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Through the first quarter and a half, it was the Wizards using their advantages against the Celtics. Without a true center, they were smaller but also faster on the floor. That turned into 36 transition points on the night; Boston only gives up 14 a game on average.
However, midway through the third quarter with the game tied 76-76, Sam Hauser and Al Horford replaced Jaylen Brown and Jrue Holiday. The substitution gave Boston that vaunted double big pairing with Horford and Kristaps Porzingis (and the 6’8 Jayson Tatum at the 3) and a height advantage across the front court. That effectively turned the tables on Washington by slowing down the game on defense and playing with more purpose on the other side of the ball.
“A good shot, I don’t care where it is on the floor. We take what the defense gives us and we’re taking advantage with what we think the other team’s weaknesses are. It doesn’t matter what kind of shot it is,” head coach Joe Mazzulla said after the game. In the end, the Celtics outscored the Wizards 62-42 in the paint by taking it to Washington’s weakest defenders.
“We joke about it a lot, but the point is to infiltrate the defense, take advantage of the weakness, take the best shot possible based on their coverages and our matchups.”
Just before this clips starts, Horford and Derrick White run a simple pick-and-roll. Tyus Jones switches on to Horford in the post, slips, and falls to the parquet. That kicks off a series of defensive scrambling on Washington’s part that ends with Porzingis with a wide open 3. Sure, the action starts with a big (Horford) taking advantage of a small (Jones) on the block, but it’s also the spacing and unselfish ball movement that ultimately generates a great shot on the perimeter.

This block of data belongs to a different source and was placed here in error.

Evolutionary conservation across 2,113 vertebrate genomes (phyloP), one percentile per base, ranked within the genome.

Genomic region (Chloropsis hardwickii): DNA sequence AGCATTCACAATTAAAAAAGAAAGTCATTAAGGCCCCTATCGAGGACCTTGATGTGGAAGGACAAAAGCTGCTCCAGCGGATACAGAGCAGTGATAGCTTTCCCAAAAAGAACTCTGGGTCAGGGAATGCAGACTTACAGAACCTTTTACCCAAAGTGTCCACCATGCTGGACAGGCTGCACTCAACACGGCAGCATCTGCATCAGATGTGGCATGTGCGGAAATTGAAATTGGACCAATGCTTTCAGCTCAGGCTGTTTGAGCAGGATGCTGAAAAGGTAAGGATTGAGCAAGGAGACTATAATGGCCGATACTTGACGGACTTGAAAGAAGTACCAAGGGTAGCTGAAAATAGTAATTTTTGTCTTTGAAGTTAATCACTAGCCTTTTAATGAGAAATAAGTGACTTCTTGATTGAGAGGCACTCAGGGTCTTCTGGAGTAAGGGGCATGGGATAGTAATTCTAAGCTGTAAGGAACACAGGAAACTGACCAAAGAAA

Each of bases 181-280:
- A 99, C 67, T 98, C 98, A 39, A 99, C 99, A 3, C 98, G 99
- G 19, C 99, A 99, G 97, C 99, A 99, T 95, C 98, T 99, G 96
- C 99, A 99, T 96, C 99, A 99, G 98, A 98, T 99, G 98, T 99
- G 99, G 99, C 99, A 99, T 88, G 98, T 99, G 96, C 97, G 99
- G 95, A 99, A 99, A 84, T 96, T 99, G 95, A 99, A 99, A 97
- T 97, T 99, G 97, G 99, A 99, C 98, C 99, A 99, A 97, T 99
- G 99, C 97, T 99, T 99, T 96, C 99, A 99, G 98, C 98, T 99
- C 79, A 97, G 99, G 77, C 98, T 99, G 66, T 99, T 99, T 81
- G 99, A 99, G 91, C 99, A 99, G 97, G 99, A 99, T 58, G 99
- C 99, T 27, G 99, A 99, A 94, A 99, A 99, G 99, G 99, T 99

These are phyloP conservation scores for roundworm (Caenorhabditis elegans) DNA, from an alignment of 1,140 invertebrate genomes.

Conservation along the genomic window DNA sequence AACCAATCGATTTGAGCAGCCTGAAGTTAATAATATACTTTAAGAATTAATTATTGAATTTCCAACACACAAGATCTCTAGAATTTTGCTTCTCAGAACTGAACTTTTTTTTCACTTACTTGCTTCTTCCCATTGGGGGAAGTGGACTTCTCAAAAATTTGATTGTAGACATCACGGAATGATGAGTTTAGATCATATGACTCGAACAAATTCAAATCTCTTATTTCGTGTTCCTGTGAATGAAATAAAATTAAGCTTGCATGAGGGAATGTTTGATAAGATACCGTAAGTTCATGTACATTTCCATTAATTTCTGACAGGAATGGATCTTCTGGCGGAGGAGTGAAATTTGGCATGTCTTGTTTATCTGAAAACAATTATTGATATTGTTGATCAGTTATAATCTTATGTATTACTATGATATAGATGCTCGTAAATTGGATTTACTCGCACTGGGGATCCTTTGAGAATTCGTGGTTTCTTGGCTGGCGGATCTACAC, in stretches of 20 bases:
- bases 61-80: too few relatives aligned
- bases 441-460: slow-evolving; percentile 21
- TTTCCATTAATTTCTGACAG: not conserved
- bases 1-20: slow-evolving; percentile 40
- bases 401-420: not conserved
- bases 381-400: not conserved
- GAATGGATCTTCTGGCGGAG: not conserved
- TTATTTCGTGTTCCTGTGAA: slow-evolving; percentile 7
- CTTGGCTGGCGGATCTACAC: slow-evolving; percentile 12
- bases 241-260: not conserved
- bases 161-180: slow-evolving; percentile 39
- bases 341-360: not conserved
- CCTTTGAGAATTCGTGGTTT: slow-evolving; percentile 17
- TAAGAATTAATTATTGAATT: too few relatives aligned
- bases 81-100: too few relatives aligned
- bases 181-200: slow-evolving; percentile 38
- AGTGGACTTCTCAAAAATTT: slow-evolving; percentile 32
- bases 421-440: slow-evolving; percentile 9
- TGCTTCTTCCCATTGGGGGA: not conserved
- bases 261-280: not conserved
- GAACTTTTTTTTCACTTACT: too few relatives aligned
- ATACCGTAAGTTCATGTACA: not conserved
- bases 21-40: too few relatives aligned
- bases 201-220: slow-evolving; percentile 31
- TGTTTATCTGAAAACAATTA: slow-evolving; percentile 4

A few possessions later, it’s a more traditional “me big, you small” mismatch. Horford runs in transition and recognizes the size advantage on Landry Shamet. He very deliberately runs to the block, calls for the ball, doesn’t react to the Shamet flop, and calmly puts in the layup.
Finally, with Porzingis gassed after playing the entire third quarter, he refuses the down screen from Sam Hauser and Hauser instead screens and gets Jordan Poole switched on to Tatum. Tatum does the rest and effortlessly drives past Poole for the dunk.
Tatum would finish the game with a team-high 35 points, but it was Porzingis’ 34 against his former team that really showed how his presence raises the team’s ceiling to potentially the rafters. Porzingis finished 2-for-4 from behind the arc, but importantly, he punished Washington in the paint and subsequently went to the line fourteen times and making all of his free throws.
“To be honest, now playing against them, Kuz was guarding me for a big part of the game, I don’t think he realized how much I was doing for them — all the tricks, all the drawing the fouls, little bit of grabs here and there. ‘You’re a dirty—.’ ‘Brother, you didn’t realize all the little things I was doing for you guys,’” Porzingis said.
He continued, “We always want to find the balance between ‘we want to attack this matchup’ or ‘we just want to play in the flow and see what happens.’ We have so much talent that each night, we could win differently. Even if we’re prepared to do something, something else opens up because they’re doing a counter to whatever we’re trying to do. It’s always reads throughout the game.”
Porzingis is a Celtic now and the opportunity to raise a banner isn’t lost on him. He’ll gladly trade a role as a team’s focal point and a chance to rep a franchise in the All-Star Game for a mid-season tan during the break and an opportunity to get his body ready for the postseason and raise Banner 18.